This lecture looks at a rare time that weak dominance can actually be useful!
- If an individual’s preferences follow the four covered axioms (completeness, transitivity, independence, and continuity), we can represent those preferences with a numerical utility function.
- However, the utility function is not unique. Suppose a set of utilities accurately reflects a player’s preferences over outcomes. Let u be the individual’s utility for an outcome, a > 0, and b be any real number. Then converting all utilities by the transformation au + b maintains identical preferences.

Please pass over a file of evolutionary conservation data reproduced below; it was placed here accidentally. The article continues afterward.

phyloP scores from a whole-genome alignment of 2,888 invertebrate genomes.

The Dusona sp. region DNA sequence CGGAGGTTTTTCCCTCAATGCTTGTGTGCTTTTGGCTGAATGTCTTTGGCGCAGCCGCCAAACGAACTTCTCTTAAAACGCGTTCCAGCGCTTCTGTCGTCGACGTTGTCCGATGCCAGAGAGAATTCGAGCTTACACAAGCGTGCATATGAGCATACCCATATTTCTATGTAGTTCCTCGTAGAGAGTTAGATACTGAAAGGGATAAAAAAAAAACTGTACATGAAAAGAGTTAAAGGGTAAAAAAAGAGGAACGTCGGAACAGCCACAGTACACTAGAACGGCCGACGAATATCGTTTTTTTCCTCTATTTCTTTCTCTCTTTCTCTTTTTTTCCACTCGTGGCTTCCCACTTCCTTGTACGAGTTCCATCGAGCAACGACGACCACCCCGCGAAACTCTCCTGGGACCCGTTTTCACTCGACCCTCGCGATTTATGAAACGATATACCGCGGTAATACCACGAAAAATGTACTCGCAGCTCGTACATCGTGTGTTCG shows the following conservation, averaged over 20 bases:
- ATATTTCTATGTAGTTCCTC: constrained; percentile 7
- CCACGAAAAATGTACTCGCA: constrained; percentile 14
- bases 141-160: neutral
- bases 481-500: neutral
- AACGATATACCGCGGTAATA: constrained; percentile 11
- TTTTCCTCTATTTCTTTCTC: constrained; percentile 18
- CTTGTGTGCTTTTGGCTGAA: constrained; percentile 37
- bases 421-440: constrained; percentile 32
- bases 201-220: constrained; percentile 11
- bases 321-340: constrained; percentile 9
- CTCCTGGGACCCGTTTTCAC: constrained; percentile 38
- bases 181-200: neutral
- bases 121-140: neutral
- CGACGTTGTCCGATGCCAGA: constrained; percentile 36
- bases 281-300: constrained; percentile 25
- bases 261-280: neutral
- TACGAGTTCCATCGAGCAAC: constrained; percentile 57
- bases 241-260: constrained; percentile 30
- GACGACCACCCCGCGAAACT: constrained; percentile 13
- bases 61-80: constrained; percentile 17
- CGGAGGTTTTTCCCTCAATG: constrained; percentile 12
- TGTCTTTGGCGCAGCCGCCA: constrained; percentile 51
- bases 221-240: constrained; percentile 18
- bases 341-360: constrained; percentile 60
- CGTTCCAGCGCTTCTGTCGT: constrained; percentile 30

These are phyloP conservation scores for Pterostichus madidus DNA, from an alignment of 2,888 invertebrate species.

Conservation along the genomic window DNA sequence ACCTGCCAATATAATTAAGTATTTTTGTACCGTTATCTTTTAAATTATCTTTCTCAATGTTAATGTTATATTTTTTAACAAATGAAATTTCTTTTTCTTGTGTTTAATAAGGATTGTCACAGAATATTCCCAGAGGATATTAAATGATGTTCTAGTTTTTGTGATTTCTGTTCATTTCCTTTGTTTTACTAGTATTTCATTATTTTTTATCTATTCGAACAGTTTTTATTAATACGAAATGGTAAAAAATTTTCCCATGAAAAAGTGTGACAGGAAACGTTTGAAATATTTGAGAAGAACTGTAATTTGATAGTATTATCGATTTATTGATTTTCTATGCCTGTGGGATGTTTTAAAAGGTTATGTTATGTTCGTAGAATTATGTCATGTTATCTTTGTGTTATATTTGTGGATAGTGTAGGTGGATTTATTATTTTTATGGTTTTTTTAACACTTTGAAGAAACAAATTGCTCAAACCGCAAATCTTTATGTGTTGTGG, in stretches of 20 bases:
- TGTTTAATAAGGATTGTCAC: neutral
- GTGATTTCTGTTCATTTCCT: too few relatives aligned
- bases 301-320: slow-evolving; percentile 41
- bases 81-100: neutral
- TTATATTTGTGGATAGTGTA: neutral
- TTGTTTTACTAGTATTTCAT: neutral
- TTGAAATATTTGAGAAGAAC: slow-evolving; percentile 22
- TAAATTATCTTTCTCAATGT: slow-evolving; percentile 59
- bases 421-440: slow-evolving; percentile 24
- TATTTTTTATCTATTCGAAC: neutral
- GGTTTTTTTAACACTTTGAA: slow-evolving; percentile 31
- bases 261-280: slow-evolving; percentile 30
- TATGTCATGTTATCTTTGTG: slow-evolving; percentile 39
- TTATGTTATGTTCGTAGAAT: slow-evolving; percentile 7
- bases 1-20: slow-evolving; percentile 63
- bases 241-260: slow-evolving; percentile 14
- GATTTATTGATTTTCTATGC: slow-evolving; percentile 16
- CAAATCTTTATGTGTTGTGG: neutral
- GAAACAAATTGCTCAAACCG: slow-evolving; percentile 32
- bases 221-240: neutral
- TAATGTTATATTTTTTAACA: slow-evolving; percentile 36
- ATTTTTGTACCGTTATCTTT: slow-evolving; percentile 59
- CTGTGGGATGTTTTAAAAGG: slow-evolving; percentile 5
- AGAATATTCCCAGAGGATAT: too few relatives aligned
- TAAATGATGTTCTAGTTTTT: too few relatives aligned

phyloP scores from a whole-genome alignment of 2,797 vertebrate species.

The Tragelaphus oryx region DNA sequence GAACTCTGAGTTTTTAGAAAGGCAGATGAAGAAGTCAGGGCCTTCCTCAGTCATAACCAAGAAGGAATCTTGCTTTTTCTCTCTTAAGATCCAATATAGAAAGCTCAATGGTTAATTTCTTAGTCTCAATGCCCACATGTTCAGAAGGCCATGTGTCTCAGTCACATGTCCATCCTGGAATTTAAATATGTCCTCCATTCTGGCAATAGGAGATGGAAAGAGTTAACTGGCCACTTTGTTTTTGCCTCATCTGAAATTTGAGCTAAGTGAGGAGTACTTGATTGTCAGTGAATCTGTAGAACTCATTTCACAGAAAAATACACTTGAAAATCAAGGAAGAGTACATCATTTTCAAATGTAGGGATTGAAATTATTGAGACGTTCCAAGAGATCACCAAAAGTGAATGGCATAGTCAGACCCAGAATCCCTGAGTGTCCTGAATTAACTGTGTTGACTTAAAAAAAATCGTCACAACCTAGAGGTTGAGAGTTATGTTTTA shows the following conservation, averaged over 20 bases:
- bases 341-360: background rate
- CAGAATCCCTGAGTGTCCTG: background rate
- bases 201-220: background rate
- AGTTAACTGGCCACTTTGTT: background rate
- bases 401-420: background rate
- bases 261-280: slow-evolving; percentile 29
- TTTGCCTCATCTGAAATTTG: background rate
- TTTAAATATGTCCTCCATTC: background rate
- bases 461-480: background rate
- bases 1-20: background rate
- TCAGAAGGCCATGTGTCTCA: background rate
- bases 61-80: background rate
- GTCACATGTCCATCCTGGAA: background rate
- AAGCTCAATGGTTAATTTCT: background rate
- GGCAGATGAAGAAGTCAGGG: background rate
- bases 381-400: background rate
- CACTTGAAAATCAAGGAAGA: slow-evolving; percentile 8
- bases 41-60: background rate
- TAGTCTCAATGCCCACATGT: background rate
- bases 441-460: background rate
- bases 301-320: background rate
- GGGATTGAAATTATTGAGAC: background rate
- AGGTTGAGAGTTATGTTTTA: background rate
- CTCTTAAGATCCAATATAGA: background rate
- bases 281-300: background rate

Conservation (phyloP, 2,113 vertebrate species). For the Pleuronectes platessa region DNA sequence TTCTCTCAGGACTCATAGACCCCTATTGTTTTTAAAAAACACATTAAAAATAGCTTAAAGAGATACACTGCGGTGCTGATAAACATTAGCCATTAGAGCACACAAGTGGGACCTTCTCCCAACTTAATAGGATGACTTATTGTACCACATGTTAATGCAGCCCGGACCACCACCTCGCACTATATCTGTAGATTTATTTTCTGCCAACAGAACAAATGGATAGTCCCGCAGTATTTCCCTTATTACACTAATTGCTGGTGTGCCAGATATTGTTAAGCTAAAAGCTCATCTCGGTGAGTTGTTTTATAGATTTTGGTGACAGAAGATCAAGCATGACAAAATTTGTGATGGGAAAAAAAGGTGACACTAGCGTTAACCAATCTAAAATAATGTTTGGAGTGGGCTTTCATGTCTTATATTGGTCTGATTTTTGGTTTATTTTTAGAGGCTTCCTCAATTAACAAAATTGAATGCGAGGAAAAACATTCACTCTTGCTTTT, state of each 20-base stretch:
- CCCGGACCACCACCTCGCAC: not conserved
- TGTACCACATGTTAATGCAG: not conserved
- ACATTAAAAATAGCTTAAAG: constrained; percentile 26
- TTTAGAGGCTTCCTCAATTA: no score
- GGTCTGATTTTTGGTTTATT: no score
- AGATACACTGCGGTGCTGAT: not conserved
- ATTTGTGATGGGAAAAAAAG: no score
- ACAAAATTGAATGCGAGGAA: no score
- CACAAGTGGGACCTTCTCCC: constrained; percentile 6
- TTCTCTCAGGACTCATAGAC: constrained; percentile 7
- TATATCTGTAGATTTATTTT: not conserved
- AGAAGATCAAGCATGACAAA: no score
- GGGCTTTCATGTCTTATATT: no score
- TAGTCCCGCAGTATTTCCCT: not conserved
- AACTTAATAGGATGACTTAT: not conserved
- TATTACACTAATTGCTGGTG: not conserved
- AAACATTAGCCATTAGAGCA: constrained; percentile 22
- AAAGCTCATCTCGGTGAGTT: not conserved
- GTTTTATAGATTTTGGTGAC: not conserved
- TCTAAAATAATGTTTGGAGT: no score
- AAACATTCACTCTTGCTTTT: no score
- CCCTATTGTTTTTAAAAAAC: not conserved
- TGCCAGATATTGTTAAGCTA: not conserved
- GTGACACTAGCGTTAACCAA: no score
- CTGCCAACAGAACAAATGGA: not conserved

- Consequently, if we take a player’s utilities from a game and convert them all by au + b, the equilibria will be the same across the games. This remains true even if we change both players’ utilities, using a different a and b for each player.
- Interestingly, the au + b transformation is the only transformation that preserves equilibria in this manner.